Merriam-Webster dictionary mocks Ivanka Trump with 'complicit' definition

President Donald Trump’s daughter did not appear to know what complicit means despite being widely accused of being so by her critics

Maya Oppenheim
Wednesday 05 April 2017 10:36
Ivanka Trump: 'I don’t know what it means to be complicit'

Ivanka Trump has been mocked by Merriam-Webster dictionary for appearing to not know what the word “complicit” means.

President Donald Trump’s daughter, who is said to be his “favourite”, was impersonated by Scarlett Johansson in a Saturday Night Live sketch cuttingly titled “complicit” last month. The faux perfume advert which quickly went viral suggested the first daughter was complicit in the actions of the Trump administration.

Ms Trump has now been pressed about accusations of complicity and suggestions she has been involved in morally questionable activities.

“I don't know what it means to be complicit,” she told CBS on Tuesday in her first interview since taking up an official role in the White House. “But you know, I hope time will prove that I have done a good job and much more importantly that my father’s administration is the success that I know it will be.”

Merriam-Webster, a prestigious dictionary founded in the mid-1800s, has weighed in on Ms Trump’s apparent inability to define “complicit”.

"'Complicit' is trending after Ivanka Trump told CBS 'I don’t know what it means to be complicit,'" Merriam-Webster said on Twitter. The dictionary also included a link to the definition of the word which is defined as "helping to commit a crime or do wrong in some way."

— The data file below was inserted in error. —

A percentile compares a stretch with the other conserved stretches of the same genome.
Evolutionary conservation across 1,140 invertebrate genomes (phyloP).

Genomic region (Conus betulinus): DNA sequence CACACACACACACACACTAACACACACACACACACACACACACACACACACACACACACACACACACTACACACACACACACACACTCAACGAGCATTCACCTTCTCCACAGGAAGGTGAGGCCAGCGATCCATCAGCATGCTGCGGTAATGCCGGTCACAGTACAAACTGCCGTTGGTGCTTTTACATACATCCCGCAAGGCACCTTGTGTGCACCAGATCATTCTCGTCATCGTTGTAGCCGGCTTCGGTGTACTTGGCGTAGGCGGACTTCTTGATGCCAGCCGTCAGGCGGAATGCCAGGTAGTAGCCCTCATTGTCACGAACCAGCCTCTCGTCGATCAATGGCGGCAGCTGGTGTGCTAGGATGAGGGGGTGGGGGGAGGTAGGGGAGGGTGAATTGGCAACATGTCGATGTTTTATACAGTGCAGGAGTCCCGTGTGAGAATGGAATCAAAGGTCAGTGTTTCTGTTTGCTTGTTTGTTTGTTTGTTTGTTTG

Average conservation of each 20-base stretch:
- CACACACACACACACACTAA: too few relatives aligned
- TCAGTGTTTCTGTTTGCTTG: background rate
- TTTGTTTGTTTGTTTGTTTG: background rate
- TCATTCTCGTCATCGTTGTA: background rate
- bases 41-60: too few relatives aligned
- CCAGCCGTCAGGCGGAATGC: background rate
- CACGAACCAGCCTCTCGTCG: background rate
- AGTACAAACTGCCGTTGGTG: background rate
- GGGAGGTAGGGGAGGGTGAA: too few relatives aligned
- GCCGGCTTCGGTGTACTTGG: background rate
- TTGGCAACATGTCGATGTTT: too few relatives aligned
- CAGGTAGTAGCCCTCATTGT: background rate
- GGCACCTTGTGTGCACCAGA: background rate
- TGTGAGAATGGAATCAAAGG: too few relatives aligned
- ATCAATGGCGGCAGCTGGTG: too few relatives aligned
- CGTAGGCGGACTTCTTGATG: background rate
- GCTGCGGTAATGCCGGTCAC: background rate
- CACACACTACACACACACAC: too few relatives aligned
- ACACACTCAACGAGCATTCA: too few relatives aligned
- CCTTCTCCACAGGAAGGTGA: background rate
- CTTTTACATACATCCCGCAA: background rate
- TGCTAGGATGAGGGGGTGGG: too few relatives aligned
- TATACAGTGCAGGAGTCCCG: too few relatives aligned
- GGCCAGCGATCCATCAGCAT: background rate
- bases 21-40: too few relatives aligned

“If being complicit ... is wanting to be a force for good and to make a positive impact, then I'm complicit," Ms Trump also used the interview to say.

“I don't know that the critics who may say that of me, if they found themselves in this very unique and unprecedented situation that I am now in, would do any differently than I am doing,. So I hope to make a positive impact.”

The dictionary was not the only party to offer Ms Trump, a former executive of the Trump Organisation, a definition of the word. “Complicit... that, that's the new fragrance from Chanel right?” quipped another.

This is by means the first time Merriam-Webster has subtly mocked the Trump administration. After reports emerged the first daughter, who has been accused of failing to stand up to her father, would be joining the administration as an official government employee last week, Merriam-Webster tweeted: “Nepotism’ is our #15 lookup right now.”

What’s more, while evidence built of Mr Trump’s alleged ties to Russia, Merriam-Webster provided a definition of “dossier” and pronounced that “disinformation” comes from the Russian “dezinformatsiya.”

The dictionary also gently reminded Kellyanne Conway, a senior Trump advisor, of the definition of feminism in February.

After Ms Conway, the first woman to run a successful US presidential campaign, said she does not consider herself a feminist “in a classic sense” because the term is associated with being “anti-male” and “pro-abortion”, the dictionary intervened. They said Feminism is defined as “the belief that men and women should have equal rights and opportunities".

Just some other examples of their contributions include their polite tip that Mr Trump’s preferred word “big league’ is rarely used as an adverb” and their assertion that “ombre” is not the same as “hombre.”

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